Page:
A paradigm shift in design
Like many Inuit people, I give great credence to visions, waking dreams. They often transcend time and space pointing to a new direction.
In 2010, on my tenth sojourn in the Arctic as a staff member on the Adventure Canada tour ship, between Gjao Haven and Kugluktuk, Nunavut, I had one of those powerful half awake dreams that took me to a time before humans had spread across the globe.
I was in a large, low domed structure with hundreds of people of every race and colour. Like a long delayed family reunion, there was the most overwhelming feeling of love. In the centre was a podium and representatives of each race rose to speak one by one. Like a family of kids excited about moving into a new home, choosing their new rooms, they spoke about which part of the planet they would make their home and how they would develop their culture to suit the local environment.
The last to speak had the colour and stature of an Inuit. He spoke as a representative of the parent race, so to speak, from which all coloured races had sprung. This person spoke in respectful loving terms as a parent would speak to grown children. He said: Our people will remain small in number and we will occupy the harshest territory of this great planet — the Arctic region. We will learn to survive within the extremes of this land and develop the skills of survival, for we know that this great planet cycles through many changes and at some time in the future when the weather on the planet becomes extreme, we will have developed the culture of survival to share with you all.
This was such a powerful message, tears came to my eyes as I arose and wandered out onto the deck in the bright clear light of the Arctic dawn. With this message came an image of a new form of architecture for living in an extreme climate — an image not unlike the place where that great meeting had taken place.
Throughout my varied career as an artist/ inventor, I have stood in awe of the inventive resilience of the Inuit culture. In the winters of the ’70s when our two boys were preteens and the snow was just right, we would build an igloo. I was so taken with the shape I adapted it to the design of the house that I would build for our family in the late ’80s. Twenty-five years has passed and we could not move back to conventional rectangular housing. With natural light from above, and the infinite feeling of the dome, it is like being outside yet protected from the harsh vagaries of the weather.
The concept I envision for extreme climates is a low-level dome, about 100 metres in diameter. Around the periphery are slightly wedge-shaped condominiums, each with an exterior entrance and storage area with the front of the condo opening to a central climate-controlled courtyard. Like our house, a central skylight opens and closes in accordance with the weather or the season and, when open, a mirror tracks the sun reflecting light inside. When closed, LED Lighting can be programmed to suit a more southerly daylight time period, eliminating the long months of darkness experienced in the High Arctic winter.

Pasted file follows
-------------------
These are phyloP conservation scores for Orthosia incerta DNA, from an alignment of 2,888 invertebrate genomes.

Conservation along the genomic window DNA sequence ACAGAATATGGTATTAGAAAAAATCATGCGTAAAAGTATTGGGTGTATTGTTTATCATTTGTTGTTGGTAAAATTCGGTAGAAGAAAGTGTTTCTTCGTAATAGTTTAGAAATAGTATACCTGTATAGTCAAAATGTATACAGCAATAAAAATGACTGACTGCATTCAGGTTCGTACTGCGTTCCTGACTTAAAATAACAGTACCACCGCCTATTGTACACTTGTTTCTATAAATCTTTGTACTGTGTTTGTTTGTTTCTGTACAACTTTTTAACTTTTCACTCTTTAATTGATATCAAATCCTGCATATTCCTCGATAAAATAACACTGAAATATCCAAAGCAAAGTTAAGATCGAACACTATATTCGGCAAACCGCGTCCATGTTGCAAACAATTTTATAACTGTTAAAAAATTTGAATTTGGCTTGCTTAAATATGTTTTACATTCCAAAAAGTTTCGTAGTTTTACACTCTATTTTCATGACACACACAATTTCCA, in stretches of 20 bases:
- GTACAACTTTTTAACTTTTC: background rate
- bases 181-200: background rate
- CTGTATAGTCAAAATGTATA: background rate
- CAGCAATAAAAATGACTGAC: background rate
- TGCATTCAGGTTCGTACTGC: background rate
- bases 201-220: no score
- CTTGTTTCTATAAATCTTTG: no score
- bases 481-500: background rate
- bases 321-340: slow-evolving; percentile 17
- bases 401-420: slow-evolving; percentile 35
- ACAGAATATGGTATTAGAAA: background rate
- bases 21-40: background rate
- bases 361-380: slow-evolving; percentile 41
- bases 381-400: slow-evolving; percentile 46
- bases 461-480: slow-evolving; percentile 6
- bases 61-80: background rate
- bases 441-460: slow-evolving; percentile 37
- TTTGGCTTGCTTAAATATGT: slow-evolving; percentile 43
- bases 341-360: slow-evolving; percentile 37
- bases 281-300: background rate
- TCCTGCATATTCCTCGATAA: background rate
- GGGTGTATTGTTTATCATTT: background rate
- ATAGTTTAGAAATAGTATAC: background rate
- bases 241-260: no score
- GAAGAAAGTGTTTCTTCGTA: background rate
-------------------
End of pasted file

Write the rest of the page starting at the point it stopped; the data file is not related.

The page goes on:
The dish-shaped foundation mirrors the domed roof allowing the whole structure to float while housing an energy storage system and the mechanical requirements that renders the unit an autonomous living system. Embedded tubes in the foundation transfer heat from the ground to floor level aiding in keeping the interior warm while maintaining stability in permafrost.
Current conventional housing in the North is not working. In the extended extreme cold of Arctic winter, the elderly and the young seldom venture forth; many are relegated to debilitating, extended periods of solitary confinement, a primary cause of depression and associated problems. The DomoQagg, as I call it, offers a year-round place of daily social interaction. It can be designed to be energy neutral with an economy of common services. Once the construction technique is developed, it can be constructed and maintained at a fraction of the cost of current prefab box houses. The DomoQagg is like a turtle that can close up tight when things are tough and open to be reenergized when there is light. There is an animation of the concept on YouTube:
Producing these structures in multiples is the only way to make them economical and it will take the initial capital input of all levels of government and private companies.
More boxes for the people of the North only exacerbates the current problems. There must be a paradigm shift in residential design. I offer this, a modern version of the traditional shapes of Inuit architecture, as a starting point, gleaned from the vision that had been shared with me in an Inuit way that morning in Coronation Gulf.
William A. Lishman, M.S.M., L.L.D. (Hon), is a Fellow of the Explorers Club and Royal Canadian Geographic Society.